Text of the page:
When we fail to pay attention to emotion, we tend to skew how we perceive the world, which magnifies unpleasantness even further. When angry, we are more likely to see others as angry. When sad or anxious or whatever else, those states affect our perceptions. Our emotions then change how we think, and those thoughts in turn undermine our emotions again. Both thoughts and emotions affect how we physically feel, which in and of itself influences our emotional state. That cycle continues unabated if we don’t take effort to steer it somewhere healthier.

When we build awareness, we notice our emotions more clearly and with less resistance. We recognize our mental habits and actively choose to leave things alone for a moment instead.

Negative feelings in particular, more than the good ones, grab our attention and won’t let go. They trigger patterns that pull us further into mental rabbit holes. Oh no, here I go again, I’m not capable of taking caring of myself, or similar ideas exacerbate already challenging states of mind. What was going to be a short downturn becomes a crisis because of a mental cyclone triggered by fear, remorse, and self-doubt. That mental storm swamps us, and we end up avoiding activities, people, and even ways of thinking we have at our disposal that would otherwise help us feel better.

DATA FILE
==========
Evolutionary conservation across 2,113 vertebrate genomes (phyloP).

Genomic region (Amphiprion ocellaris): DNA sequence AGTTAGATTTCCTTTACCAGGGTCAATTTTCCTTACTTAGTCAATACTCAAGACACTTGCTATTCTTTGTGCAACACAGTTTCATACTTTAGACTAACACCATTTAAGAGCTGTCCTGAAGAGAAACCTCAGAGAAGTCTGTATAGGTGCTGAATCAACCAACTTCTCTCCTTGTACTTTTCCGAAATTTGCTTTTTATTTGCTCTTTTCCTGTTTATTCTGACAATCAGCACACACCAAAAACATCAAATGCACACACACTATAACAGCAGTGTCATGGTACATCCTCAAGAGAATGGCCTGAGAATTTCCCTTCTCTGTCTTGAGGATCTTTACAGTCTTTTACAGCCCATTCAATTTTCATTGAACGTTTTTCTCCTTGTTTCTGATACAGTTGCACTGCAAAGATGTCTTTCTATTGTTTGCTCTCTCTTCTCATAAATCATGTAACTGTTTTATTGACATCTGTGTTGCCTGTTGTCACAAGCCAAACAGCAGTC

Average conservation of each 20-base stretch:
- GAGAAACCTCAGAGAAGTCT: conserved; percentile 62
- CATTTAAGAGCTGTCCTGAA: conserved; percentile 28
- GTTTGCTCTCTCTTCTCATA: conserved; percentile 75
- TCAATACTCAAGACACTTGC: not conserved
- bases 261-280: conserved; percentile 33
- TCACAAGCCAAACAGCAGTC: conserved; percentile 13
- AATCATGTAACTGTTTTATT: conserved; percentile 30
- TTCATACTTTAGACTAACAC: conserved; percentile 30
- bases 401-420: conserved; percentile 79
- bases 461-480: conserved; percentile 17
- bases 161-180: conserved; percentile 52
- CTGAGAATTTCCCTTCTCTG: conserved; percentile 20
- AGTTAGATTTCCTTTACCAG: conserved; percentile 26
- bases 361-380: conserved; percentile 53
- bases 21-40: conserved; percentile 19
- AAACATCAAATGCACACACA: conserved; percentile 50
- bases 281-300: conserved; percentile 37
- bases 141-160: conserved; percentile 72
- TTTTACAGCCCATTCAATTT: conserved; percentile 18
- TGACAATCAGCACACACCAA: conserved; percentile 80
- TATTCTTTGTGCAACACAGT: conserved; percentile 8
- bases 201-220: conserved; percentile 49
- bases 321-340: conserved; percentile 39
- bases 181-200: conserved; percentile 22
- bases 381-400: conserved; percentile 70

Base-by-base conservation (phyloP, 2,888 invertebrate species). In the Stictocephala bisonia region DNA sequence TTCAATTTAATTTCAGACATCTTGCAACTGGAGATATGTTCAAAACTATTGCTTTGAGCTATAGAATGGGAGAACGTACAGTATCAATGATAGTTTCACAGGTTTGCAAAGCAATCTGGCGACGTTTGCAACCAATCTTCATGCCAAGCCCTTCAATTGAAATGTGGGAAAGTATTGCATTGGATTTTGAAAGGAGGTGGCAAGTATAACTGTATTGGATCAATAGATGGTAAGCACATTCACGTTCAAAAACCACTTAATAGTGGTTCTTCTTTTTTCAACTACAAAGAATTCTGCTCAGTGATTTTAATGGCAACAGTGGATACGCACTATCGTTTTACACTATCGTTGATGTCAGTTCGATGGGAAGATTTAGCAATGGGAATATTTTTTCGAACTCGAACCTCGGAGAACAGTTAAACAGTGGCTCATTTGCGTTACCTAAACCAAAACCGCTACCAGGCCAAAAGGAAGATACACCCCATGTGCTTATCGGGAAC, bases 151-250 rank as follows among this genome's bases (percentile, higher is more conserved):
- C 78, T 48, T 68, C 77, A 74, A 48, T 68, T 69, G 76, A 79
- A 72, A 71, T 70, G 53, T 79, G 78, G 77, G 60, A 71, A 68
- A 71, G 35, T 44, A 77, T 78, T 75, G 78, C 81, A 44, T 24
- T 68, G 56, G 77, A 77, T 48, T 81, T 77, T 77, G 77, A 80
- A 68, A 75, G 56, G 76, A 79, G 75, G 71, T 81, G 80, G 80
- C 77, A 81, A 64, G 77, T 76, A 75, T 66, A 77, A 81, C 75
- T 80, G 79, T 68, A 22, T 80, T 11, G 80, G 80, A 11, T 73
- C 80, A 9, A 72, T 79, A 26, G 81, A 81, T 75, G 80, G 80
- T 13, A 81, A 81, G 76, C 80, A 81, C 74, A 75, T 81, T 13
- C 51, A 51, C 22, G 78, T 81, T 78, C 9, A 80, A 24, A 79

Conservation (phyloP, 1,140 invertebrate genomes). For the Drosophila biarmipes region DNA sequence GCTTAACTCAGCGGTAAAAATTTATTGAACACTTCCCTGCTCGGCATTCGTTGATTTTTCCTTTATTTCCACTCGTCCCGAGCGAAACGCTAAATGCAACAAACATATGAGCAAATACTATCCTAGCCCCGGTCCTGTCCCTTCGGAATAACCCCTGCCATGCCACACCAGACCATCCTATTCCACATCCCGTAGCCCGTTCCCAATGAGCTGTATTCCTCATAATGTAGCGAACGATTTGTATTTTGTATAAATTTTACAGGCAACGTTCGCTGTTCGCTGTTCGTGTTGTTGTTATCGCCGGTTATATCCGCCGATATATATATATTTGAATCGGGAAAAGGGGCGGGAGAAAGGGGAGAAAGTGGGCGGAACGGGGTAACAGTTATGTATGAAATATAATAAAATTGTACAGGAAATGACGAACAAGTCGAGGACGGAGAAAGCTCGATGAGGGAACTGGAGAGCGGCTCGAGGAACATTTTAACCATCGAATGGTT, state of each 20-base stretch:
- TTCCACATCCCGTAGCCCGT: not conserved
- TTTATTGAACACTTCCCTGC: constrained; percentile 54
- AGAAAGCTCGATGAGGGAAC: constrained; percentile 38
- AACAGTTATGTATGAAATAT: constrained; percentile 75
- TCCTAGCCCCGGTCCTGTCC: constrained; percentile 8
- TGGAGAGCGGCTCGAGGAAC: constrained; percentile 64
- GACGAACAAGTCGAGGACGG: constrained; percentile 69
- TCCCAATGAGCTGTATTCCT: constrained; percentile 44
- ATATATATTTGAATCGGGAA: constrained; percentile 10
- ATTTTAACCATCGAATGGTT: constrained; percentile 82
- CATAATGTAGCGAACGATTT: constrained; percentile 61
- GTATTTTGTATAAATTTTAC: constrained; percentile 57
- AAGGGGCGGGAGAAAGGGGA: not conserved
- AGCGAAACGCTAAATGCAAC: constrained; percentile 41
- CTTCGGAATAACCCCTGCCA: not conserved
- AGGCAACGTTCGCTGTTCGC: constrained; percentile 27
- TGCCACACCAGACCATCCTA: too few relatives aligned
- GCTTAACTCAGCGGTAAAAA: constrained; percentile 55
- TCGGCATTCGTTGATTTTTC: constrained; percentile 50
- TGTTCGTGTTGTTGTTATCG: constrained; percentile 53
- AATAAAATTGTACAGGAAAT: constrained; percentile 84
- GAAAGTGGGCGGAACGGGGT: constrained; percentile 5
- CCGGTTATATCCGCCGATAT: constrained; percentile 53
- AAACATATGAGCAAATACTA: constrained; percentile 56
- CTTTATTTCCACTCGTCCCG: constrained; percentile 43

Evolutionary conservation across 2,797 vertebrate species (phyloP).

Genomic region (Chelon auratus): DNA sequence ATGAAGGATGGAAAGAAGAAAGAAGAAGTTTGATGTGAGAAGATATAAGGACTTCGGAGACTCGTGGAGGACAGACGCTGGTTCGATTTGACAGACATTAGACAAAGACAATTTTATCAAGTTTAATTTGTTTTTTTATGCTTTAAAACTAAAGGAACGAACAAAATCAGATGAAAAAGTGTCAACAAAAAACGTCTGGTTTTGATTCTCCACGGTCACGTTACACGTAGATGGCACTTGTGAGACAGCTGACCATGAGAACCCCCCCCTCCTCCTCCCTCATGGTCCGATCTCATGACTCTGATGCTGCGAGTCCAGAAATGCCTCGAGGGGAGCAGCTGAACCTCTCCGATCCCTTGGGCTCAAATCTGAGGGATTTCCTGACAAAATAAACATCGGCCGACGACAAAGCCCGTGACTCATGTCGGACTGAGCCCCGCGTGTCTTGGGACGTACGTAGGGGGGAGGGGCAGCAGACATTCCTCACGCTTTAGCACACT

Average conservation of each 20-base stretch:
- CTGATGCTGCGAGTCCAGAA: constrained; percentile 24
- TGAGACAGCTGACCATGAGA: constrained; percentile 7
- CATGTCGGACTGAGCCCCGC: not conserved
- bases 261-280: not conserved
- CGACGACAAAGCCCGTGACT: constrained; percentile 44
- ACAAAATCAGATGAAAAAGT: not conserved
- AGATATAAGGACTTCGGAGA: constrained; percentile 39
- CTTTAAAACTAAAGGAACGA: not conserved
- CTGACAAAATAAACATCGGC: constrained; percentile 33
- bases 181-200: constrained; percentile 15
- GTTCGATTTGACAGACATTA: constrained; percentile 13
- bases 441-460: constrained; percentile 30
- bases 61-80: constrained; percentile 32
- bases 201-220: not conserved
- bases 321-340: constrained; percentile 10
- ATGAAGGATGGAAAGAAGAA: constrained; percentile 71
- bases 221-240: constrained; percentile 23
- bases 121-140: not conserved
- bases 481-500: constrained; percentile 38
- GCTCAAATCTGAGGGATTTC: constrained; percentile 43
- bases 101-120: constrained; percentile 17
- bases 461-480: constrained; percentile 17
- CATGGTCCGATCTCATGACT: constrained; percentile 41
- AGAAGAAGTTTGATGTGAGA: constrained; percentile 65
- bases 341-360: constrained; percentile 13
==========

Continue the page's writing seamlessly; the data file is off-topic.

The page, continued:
When we build awareness, such as through the practice of mindfulness, we notice our emotions more clearly and with less resistance. We recognize our mental habits and actively choose to leave things alone for a moment instead. I’m in a bad mood, it’s not my fault or anyone else’s, and it will pass. Whatever our urge—to ignore emotion or to react to it—we work on something new. If something useful and healthy can relieve an intense emotion, we go for it… and for much of the rest we can observe, seek comfort when we can, and then define the next solid step forward on a stressful day.

Mindfulness Practice: Emotional Awareness

Awareness of emotions starts with just that—paying attention more often to how we feel. From there, slowly and over time, we can set new intentions for ourselves. For the next few days, aim to*:

  1. Recognize emotions more often as they arise. Label briefly, if you like, whatever emotion you notice.
  2. Refrain, for a moment, from doing whatever you typically do with that emotion. Pause, take a few breaths, and let things alone before taking a next step.
  3. Relax if you can, letting go of any sense of constriction or tension the emotion causes you. If you see something useful to be done about how you feel—go for it. If not, practice letting things be, instead of falling back on reactive, less productive habits.
  4. Resolve to keep working on emotional awareness and reactivity.  Old habits change slowly, not all at once.
* Adapted from the writings of Pema Chodron
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Mark Bertin

Dr. Mark Bertin is a developmental behavioral pediatrician and author of Mindful Parenting for ADHD and The Family ADHD Solution. He is an assistant professor of pediatrics at New York Medical College, on the faculty of the Windward Teacher Training Institute, and on the editorial advisory board of Common Sense Media.